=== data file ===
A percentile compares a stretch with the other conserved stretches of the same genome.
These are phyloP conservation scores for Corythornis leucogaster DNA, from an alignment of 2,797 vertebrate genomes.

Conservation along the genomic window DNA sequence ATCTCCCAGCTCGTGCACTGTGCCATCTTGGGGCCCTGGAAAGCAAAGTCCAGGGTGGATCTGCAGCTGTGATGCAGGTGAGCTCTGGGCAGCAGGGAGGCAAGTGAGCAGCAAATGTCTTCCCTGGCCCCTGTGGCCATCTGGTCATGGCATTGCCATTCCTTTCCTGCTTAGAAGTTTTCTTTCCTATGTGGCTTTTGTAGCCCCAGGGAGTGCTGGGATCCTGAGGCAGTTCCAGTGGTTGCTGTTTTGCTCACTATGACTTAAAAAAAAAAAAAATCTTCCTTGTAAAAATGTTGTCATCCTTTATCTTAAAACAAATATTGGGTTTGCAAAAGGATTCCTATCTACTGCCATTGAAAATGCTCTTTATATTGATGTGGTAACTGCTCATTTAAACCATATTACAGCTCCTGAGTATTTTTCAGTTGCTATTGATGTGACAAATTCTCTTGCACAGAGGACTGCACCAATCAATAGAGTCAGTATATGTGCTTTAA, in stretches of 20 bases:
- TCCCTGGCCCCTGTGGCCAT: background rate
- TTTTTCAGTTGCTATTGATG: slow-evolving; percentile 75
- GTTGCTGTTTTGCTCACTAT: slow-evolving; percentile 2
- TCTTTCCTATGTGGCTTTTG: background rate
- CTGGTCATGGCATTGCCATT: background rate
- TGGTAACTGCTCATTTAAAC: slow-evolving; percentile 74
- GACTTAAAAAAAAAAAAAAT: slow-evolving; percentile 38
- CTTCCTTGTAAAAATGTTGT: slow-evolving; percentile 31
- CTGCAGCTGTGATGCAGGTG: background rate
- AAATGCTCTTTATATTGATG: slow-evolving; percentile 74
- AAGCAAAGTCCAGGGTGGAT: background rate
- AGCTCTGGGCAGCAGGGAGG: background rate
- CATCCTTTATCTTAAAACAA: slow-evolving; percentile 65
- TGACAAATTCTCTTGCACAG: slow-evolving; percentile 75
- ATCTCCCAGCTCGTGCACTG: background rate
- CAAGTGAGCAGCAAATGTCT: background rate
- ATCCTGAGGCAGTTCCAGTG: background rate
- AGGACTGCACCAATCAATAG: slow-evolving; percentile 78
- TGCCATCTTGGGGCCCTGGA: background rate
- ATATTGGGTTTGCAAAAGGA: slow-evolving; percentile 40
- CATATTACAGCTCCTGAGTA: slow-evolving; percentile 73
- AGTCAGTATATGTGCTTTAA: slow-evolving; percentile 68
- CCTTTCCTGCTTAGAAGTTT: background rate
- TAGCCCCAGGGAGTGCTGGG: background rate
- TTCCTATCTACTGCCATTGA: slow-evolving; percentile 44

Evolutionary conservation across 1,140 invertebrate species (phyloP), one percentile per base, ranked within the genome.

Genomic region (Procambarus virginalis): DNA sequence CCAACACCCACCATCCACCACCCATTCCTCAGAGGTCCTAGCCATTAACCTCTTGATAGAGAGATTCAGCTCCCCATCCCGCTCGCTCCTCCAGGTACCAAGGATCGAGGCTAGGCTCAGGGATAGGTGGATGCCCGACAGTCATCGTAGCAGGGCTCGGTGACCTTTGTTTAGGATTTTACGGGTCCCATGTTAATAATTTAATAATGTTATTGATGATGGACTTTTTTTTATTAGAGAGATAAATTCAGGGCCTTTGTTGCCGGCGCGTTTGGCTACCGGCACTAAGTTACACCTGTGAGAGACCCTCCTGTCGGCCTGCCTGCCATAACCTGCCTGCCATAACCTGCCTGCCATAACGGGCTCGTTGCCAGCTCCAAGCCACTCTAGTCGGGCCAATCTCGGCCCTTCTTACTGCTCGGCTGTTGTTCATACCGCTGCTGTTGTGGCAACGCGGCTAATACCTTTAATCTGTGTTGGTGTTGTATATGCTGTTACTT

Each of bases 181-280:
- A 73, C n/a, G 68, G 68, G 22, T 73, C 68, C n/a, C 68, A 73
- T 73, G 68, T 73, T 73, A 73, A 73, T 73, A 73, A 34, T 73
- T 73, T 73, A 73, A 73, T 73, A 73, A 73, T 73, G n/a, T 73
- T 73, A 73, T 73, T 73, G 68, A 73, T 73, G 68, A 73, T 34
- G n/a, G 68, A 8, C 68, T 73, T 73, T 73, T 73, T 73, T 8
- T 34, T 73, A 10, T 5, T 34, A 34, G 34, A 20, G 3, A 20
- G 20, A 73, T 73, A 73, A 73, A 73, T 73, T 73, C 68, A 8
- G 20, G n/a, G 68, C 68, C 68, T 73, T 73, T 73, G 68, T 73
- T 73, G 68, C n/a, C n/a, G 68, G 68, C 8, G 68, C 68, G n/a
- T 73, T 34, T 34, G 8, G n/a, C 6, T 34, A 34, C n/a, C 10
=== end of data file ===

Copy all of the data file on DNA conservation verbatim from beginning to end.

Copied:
A percentile compares a stretch with the other conserved stretches of the same genome.
These are phyloP conservation scores for Corythornis leucogaster DNA, from an alignment of 2,797 vertebrate genomes.

Conservation along the genomic window DNA sequence ATCTCCCAGCTCGTGCACTGTGCCATCTTGGGGCCCTGGAAAGCAAAGTCCAGGGTGGATCTGCAGCTGTGATGCAGGTGAGCTCTGGGCAGCAGGGAGGCAAGTGAGCAGCAAATGTCTTCCCTGGCCCCTGTGGCCATCTGGTCATGGCATTGCCATTCCTTTCCTGCTTAGAAGTTTTCTTTCCTATGTGGCTTTTGTAGCCCCAGGGAGTGCTGGGATCCTGAGGCAGTTCCAGTGGTTGCTGTTTTGCTCACTATGACTTAAAAAAAAAAAAAATCTTCCTTGTAAAAATGTTGTCATCCTTTATCTTAAAACAAATATTGGGTTTGCAAAAGGATTCCTATCTACTGCCATTGAAAATGCTCTTTATATTGATGTGGTAACTGCTCATTTAAACCATATTACAGCTCCTGAGTATTTTTCAGTTGCTATTGATGTGACAAATTCTCTTGCACAGAGGACTGCACCAATCAATAGAGTCAGTATATGTGCTTTAA, in stretches of 20 bases:
- TCCCTGGCCCCTGTGGCCAT: background rate
- TTTTTCAGTTGCTATTGATG: slow-evolving; percentile 75
- GTTGCTGTTTTGCTCACTAT: slow-evolving; percentile 2
- TCTTTCCTATGTGGCTTTTG: background rate
- CTGGTCATGGCATTGCCATT: background rate
- TGGTAACTGCTCATTTAAAC: slow-evolving; percentile 74
- GACTTAAAAAAAAAAAAAAT: slow-evolving; percentile 38
- CTTCCTTGTAAAAATGTTGT: slow-evolving; percentile 31
- CTGCAGCTGTGATGCAGGTG: background rate
- AAATGCTCTTTATATTGATG: slow-evolving; percentile 74
- AAGCAAAGTCCAGGGTGGAT: background rate
- AGCTCTGGGCAGCAGGGAGG: background rate
- CATCCTTTATCTTAAAACAA: slow-evolving; percentile 65
- TGACAAATTCTCTTGCACAG: slow-evolving; percentile 75
- ATCTCCCAGCTCGTGCACTG: background rate
- CAAGTGAGCAGCAAATGTCT: background rate
- ATCCTGAGGCAGTTCCAGTG: background rate
- AGGACTGCACCAATCAATAG: slow-evolving; percentile 78
- TGCCATCTTGGGGCCCTGGA: background rate
- ATATTGGGTTTGCAAAAGGA: slow-evolving; percentile 40
- CATATTACAGCTCCTGAGTA: slow-evolving; percentile 73
- AGTCAGTATATGTGCTTTAA: slow-evolving; percentile 68
- CCTTTCCTGCTTAGAAGTTT: background rate
- TAGCCCCAGGGAGTGCTGGG: background rate
- TTCCTATCTACTGCCATTGA: slow-evolving; percentile 44

Evolutionary conservation across 1,140 invertebrate species (phyloP), one percentile per base, ranked within the genome.

Genomic region (Procambarus virginalis): DNA sequence CCAACACCCACCATCCACCACCCATTCCTCAGAGGTCCTAGCCATTAACCTCTTGATAGAGAGATTCAGCTCCCCATCCCGCTCGCTCCTCCAGGTACCAAGGATCGAGGCTAGGCTCAGGGATAGGTGGATGCCCGACAGTCATCGTAGCAGGGCTCGGTGACCTTTGTTTAGGATTTTACGGGTCCCATGTTAATAATTTAATAATGTTATTGATGATGGACTTTTTTTTATTAGAGAGATAAATTCAGGGCCTTTGTTGCCGGCGCGTTTGGCTACCGGCACTAAGTTACACCTGTGAGAGACCCTCCTGTCGGCCTGCCTGCCATAACCTGCCTGCCATAACCTGCCTGCCATAACGGGCTCGTTGCCAGCTCCAAGCCACTCTAGTCGGGCCAATCTCGGCCCTTCTTACTGCTCGGCTGTTGTTCATACCGCTGCTGTTGTGGCAACGCGGCTAATACCTTTAATCTGTGTTGGTGTTGTATATGCTGTTACTT

Each of bases 181-280:
- A 73, C n/a, G 68, G 68, G 22, T 73, C 68, C n/a, C 68, A 73
- T 73, G 68, T 73, T 73, A 73, A 73, T 73, A 73, A 34, T 73
- T 73, T 73, A 73, A 73, T 73, A 73, A 73, T 73, G n/a, T 73
- T 73, A 73, T 73, T 73, G 68, A 73, T 73, G 68, A 73, T 34
- G n/a, G 68, A 8, C 68, T 73, T 73, T 73, T 73, T 73, T 8
- T 34, T 73, A 10, T 5, T 34, A 34, G 34, A 20, G 3, A 20
- G 20, A 73, T 73, A 73, A 73, A 73, T 73, T 73, C 68, A 8
- G 20, G n/a, G 68, C 68, C 68, T 73, T 73, T 73, G 68, T 73
- T 73, G 68, C n/a, C n/a, G 68, G 68, C 8, G 68, C 68, G n/a
- T 73, T 34, T 34, G 8, G n/a, C 6, T 34, A 34, C n/a, C 10